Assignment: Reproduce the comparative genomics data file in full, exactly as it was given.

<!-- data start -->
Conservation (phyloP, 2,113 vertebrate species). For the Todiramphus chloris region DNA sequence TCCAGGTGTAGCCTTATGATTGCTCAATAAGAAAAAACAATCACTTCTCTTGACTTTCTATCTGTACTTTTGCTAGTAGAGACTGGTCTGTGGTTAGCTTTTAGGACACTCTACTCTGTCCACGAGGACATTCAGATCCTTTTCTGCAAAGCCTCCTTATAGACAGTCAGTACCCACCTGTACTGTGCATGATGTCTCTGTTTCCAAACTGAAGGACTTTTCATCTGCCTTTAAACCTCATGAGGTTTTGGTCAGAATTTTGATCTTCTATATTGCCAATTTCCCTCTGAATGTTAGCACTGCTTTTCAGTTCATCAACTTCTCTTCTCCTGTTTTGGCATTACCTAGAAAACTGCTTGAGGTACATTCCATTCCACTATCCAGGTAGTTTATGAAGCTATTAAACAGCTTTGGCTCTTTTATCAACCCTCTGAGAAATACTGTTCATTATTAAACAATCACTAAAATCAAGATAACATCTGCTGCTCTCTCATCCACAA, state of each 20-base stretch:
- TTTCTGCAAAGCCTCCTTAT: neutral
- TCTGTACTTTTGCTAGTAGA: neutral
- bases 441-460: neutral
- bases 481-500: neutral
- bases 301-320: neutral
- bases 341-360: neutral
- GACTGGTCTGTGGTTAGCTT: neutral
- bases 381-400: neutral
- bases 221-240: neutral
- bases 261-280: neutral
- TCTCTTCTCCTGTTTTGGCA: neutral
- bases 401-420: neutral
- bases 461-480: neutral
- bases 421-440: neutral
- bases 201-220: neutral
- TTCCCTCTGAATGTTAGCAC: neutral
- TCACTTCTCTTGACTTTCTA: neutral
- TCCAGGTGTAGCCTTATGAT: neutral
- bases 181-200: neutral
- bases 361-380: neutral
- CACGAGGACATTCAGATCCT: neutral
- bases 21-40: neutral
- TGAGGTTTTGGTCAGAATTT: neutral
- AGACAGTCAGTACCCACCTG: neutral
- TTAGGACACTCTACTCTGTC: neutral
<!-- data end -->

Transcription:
Conservation (phyloP, 2,113 vertebrate species). For the Todiramphus chloris region DNA sequence TCCAGGTGTAGCCTTATGATTGCTCAATAAGAAAAAACAATCACTTCTCTTGACTTTCTATCTGTACTTTTGCTAGTAGAGACTGGTCTGTGGTTAGCTTTTAGGACACTCTACTCTGTCCACGAGGACATTCAGATCCTTTTCTGCAAAGCCTCCTTATAGACAGTCAGTACCCACCTGTACTGTGCATGATGTCTCTGTTTCCAAACTGAAGGACTTTTCATCTGCCTTTAAACCTCATGAGGTTTTGGTCAGAATTTTGATCTTCTATATTGCCAATTTCCCTCTGAATGTTAGCACTGCTTTTCAGTTCATCAACTTCTCTTCTCCTGTTTTGGCATTACCTAGAAAACTGCTTGAGGTACATTCCATTCCACTATCCAGGTAGTTTATGAAGCTATTAAACAGCTTTGGCTCTTTTATCAACCCTCTGAGAAATACTGTTCATTATTAAACAATCACTAAAATCAAGATAACATCTGCTGCTCTCTCATCCACAA, state of each 20-base stretch:
- TTTCTGCAAAGCCTCCTTAT: neutral
- TCTGTACTTTTGCTAGTAGA: neutral
- bases 441-460: neutral
- bases 481-500: neutral
- bases 301-320: neutral
- bases 341-360: neutral
- GACTGGTCTGTGGTTAGCTT: neutral
- bases 381-400: neutral
- bases 221-240: neutral
- bases 261-280: neutral
- TCTCTTCTCCTGTTTTGGCA: neutral
- bases 401-420: neutral
- bases 461-480: neutral
- bases 421-440: neutral
- bases 201-220: neutral
- TTCCCTCTGAATGTTAGCAC: neutral
- TCACTTCTCTTGACTTTCTA: neutral
- TCCAGGTGTAGCCTTATGAT: neutral
- bases 181-200: neutral
- bases 361-380: neutral
- CACGAGGACATTCAGATCCT: neutral
- bases 21-40: neutral
- TGAGGTTTTGGTCAGAATTT: neutral
- AGACAGTCAGTACCCACCTG: neutral
- TTAGGACACTCTACTCTGTC: neutral